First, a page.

We have several friends who are opposed to securing our country’s borders. That is ok; they are entitled to their opinions.
What puzzles us about this stance is that the majority of them live in urban settings with their yards surrounded by privacy fences. Why do they have fences around their backyards? While discussing this with some friends, one woman suggested that perhaps the fences in city neighborhoods were to mark property lines, and without the fences, perhaps the property owners wouldn’t know where their property lines are. Okay, we’ll give her that one. She may have a point. But why a fence? Why not just mark the property line with a rope that people can easily pass under or step over?
And, why do most of these fences have gates that have latches and locks? Someone else suggested that maybe these fences are to keep in the pets or to keep a small child from wandering off onto the road. Okay. We’ll give him that one.
But, if the fence and the gate and the lock are to secure anything other than a pet, or if the fence, gate, and lock are for anything other than a child’s safety, what or whom are you, as the property owner, securing the backyard from?
Could it be to keep out uninvited persons who might just walk into your backyard? And, if so, could these uninvited persons pose a possible threat to property on the premises or persons living in the home? Could people who wander uninvited into your yard and home also be a possible threat to others living in the area?
Maybe the fence around your home is to keep unwanted/uninvited people out of your pool. What if the uninvited guests didn’t have a pool of their own? Shouldn’t they be able to use your pool? With or without your consent? When they want to? And bring as many of their family members and friends as they want to? Why or why not?
On this thought, why even put a fence around a public pool? Who cares whether the swimmers come in legally (paid their fee) or illegally (non-paying customers)—they just want to swim. Why shouldn’t they? After all, while they’re there, they may jump start the pool’s economy—they might buy something at the concession stand or put some quarters into the coke machine. They might even stay and clean the pool after hours, providing labor that no one else wants to do. But wait, if they don’t have to pay for the privilege of swimming in the pool, why should they pay for a soda or a snack? Why should they stay and clean up the pool they used illegally?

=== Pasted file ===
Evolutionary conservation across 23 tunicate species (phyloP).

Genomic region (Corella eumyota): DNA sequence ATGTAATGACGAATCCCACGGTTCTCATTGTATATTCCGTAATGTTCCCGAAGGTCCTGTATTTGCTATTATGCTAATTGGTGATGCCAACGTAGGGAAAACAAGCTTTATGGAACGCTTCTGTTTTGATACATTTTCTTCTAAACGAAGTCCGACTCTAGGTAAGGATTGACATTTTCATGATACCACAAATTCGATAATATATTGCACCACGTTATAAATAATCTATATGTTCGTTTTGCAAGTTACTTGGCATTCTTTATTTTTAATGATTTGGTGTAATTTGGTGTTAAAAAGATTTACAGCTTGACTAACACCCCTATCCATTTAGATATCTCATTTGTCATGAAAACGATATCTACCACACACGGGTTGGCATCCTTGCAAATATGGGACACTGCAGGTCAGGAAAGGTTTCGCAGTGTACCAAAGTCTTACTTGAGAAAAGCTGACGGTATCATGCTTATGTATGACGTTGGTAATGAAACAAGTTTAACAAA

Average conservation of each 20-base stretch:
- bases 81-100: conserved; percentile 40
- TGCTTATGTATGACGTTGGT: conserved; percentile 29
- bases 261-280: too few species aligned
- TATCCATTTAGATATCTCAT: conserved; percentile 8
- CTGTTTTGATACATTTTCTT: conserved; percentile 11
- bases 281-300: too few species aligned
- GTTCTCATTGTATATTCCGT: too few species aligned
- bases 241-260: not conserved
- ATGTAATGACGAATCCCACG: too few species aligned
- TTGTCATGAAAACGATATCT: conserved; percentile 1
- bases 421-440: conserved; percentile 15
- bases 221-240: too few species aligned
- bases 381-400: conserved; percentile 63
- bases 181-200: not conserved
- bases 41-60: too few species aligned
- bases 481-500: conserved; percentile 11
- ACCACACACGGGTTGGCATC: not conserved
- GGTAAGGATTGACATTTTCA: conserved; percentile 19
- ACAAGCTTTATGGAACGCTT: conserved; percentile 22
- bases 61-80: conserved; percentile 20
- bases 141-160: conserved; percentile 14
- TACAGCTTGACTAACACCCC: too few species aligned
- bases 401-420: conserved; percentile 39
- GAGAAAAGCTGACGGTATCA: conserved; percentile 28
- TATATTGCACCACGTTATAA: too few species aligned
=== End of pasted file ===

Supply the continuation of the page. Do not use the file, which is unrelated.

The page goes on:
While not all of the friends we speak of have backyard fences and pools, they do have one thing in common—doors on their houses. Why do houses in this country typically have doors? The obvious answer is to make our homes weather proof—to keep out the wind and the rain, the hot and the cold. And, we are glad for doors on houses. But, why are there locks on the doors to these houses? We have had some pretty severe storms, but none required locking the doors to keep out the weather. Closing the door was adequate to keep out the weather. Why the lock? The obvious answer is that the lock is supposed to provide some form of protection to keep those inside the house safe. Safe from what? Not the weather.
If you lock your doors at night, for safety, to keep out unwanted, uninvited people who might intend you harm, wouldn’t that same principle hold true for our country? Could people who just walk into our country uninvited be a threat to us?
Maybe the people who came into your home uninvited didn’t intend you harm. They just wanted to watch your big screen. After all, they don’t have one. And maybe they just wanted to cook a steak on your grill. They just wanted something better than their own menu and equipment. They didn’t want to wait and take the necessary steps to purchase their own grill and steaks, so they decided to use your stuff. I don’t understand why that should upset you. After all, you didn’t get to where you are on your own, and, if you look closely at the package you are eating from and the utensils you are cooking with, I’ll bet you didn’t grow it/raise it or build it. It was built/made somewhere else. Maybe in the same place where these folks are coming from who just want to come in and use what you have. Oh, but wait, you paid for and bought the items in your home. So, whether you built, grew, or raised these items yourself is immaterial. You paid for them. That makes them yours.
Maybe these people who wandered into your home uninvited just needed a can of green beans. And, it was easier to get one from your pantry than to go to the store. That should be okay with you, right?
We talked about locking the doors at night for personal safety. What about when you leave your home to go out, say for work, or to church, or anywhere? Do you lock the doors then? What person are you protecting then, if no one is home? Ah, it’s not about safety, now, is it? It’s about property. Unless you have that pesky property that has that nasty tendency to sprout legs and try to escape on its own unless you lock it in, you are protecting it from someone else entering your domain and taking your stuff. Our question is, if securing your home is prudent and considered okay to do, why is securing our country not?
Regardless of your political affiliation, we all understand the necessity of security. In some cities, tickets are even issued to homeowners who leave up garage doors and who leave unlocked houses or vehicles, thereby, “tempting” criminals and thieves who create a bigger work load for police departments and create bad statistics for the town’s crime rate, thus discouraging tourism. It’s bad for business all the way around. So, tell me again why securing our borders is a bad thing? We’re not locking them down—no one in or out. We are simply securing them against illegal activity. Isn’t that what you are trying to do for your home?